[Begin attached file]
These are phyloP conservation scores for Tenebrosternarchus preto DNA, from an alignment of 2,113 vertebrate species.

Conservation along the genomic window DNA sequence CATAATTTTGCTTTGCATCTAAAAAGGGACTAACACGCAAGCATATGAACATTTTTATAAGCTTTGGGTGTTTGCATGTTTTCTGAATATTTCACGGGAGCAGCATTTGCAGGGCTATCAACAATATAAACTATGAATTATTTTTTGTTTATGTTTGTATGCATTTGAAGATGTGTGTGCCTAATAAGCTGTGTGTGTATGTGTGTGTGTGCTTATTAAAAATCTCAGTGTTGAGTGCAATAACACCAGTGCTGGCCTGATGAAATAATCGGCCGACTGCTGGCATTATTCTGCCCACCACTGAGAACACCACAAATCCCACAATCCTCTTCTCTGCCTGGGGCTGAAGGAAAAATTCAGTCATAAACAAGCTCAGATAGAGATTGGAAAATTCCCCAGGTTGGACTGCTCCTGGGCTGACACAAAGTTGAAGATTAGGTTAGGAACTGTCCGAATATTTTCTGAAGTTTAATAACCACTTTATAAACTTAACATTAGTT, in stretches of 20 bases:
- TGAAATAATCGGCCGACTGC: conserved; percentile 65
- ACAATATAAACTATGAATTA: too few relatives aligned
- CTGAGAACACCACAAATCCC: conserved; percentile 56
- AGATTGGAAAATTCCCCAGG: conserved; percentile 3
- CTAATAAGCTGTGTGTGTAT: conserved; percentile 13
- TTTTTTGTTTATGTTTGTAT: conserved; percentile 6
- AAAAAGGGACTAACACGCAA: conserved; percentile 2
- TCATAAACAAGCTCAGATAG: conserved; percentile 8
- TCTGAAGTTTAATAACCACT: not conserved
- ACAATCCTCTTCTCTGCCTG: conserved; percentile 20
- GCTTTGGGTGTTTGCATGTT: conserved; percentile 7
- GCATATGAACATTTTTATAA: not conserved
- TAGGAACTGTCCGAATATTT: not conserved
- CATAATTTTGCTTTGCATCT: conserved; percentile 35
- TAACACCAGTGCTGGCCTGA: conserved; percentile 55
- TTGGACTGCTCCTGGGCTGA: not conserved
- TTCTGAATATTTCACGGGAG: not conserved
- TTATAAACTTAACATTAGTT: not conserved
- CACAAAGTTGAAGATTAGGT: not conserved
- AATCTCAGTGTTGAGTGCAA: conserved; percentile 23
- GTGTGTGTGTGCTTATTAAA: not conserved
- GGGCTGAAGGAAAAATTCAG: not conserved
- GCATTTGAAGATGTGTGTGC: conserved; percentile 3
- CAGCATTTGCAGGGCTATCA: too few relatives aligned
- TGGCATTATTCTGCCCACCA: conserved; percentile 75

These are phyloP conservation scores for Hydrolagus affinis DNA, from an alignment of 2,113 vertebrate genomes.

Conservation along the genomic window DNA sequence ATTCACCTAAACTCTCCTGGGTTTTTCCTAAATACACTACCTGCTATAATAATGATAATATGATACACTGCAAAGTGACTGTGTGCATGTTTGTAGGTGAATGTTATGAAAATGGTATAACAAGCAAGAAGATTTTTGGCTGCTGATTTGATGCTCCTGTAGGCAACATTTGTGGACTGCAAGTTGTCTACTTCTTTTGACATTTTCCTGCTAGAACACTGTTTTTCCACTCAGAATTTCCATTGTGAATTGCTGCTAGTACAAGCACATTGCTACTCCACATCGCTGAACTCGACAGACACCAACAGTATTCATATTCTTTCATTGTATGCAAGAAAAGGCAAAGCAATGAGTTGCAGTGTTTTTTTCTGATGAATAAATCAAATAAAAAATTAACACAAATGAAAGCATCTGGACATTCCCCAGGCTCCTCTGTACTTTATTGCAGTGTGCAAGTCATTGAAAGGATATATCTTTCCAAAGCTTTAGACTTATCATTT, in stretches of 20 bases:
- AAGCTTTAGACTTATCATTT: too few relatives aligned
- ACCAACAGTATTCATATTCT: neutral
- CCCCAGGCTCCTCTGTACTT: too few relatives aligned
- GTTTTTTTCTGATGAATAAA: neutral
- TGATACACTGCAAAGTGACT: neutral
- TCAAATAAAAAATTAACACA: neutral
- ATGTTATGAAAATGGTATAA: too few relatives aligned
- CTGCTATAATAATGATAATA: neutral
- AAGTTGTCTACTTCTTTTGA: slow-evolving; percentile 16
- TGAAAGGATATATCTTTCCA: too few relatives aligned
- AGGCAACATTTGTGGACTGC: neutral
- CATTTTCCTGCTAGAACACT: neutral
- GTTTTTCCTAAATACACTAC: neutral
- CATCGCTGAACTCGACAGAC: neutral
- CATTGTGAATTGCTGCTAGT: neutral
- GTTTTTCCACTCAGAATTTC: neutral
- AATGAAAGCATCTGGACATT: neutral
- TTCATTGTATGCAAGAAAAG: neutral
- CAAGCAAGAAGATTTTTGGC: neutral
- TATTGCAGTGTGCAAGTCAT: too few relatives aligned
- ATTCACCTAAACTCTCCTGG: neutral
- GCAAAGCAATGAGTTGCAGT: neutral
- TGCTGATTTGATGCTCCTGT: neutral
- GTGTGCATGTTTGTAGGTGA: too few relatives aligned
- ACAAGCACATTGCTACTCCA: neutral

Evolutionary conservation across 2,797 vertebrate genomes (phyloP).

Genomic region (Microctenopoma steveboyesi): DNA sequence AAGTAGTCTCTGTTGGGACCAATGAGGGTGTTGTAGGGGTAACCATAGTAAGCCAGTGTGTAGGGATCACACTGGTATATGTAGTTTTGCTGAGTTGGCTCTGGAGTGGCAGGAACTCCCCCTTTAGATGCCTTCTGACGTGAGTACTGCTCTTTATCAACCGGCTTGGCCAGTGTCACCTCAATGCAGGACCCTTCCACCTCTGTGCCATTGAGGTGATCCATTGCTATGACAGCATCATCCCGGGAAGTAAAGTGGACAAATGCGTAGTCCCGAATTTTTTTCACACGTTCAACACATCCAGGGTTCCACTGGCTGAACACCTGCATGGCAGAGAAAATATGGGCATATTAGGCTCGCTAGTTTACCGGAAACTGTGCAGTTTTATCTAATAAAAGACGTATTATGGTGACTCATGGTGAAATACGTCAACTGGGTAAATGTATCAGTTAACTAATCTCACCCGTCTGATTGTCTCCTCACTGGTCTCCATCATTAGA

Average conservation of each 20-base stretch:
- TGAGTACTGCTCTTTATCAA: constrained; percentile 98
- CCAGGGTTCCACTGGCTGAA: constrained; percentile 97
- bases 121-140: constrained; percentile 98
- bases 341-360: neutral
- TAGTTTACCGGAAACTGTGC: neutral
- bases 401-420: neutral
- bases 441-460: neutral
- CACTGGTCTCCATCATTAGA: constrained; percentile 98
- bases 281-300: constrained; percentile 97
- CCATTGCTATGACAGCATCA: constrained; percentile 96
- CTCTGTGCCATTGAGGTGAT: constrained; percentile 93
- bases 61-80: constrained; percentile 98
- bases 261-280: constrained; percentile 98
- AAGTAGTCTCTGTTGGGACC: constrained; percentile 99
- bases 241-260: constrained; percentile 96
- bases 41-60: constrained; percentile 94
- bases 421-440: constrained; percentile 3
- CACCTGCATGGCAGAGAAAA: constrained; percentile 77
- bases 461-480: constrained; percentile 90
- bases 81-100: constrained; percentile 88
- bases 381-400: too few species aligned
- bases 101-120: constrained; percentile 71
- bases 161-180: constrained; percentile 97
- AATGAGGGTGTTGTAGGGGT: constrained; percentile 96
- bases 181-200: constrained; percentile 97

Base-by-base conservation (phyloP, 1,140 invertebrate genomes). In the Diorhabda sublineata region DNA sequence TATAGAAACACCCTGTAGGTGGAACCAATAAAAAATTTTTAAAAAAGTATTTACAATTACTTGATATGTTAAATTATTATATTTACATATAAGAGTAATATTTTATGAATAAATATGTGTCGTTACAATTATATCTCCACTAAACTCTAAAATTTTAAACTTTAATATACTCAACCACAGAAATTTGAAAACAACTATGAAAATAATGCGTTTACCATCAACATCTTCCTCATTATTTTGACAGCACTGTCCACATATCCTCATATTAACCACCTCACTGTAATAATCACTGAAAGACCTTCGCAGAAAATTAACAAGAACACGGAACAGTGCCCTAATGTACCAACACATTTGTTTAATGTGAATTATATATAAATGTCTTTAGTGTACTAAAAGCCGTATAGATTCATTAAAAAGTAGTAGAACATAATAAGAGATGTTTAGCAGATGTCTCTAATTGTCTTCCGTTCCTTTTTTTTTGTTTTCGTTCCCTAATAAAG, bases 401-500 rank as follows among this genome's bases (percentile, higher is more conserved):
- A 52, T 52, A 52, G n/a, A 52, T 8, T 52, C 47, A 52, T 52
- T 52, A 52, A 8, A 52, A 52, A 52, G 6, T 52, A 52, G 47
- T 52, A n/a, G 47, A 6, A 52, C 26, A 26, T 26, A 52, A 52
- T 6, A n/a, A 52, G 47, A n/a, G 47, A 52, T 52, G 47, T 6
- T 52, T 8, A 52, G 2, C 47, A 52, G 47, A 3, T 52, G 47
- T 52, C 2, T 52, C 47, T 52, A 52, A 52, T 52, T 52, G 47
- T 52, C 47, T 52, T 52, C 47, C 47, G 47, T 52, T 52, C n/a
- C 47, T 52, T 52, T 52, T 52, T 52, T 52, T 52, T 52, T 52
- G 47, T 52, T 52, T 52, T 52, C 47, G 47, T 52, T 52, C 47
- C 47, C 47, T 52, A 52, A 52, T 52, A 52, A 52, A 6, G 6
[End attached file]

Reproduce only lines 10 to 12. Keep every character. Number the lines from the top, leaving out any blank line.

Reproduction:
- TCATAAACAAGCTCAGATAG: conserved; percentile 8
- TCTGAAGTTTAATAACCACT: not conserved
- ACAATCCTCTTCTCTGCCTG: conserved; percentile 20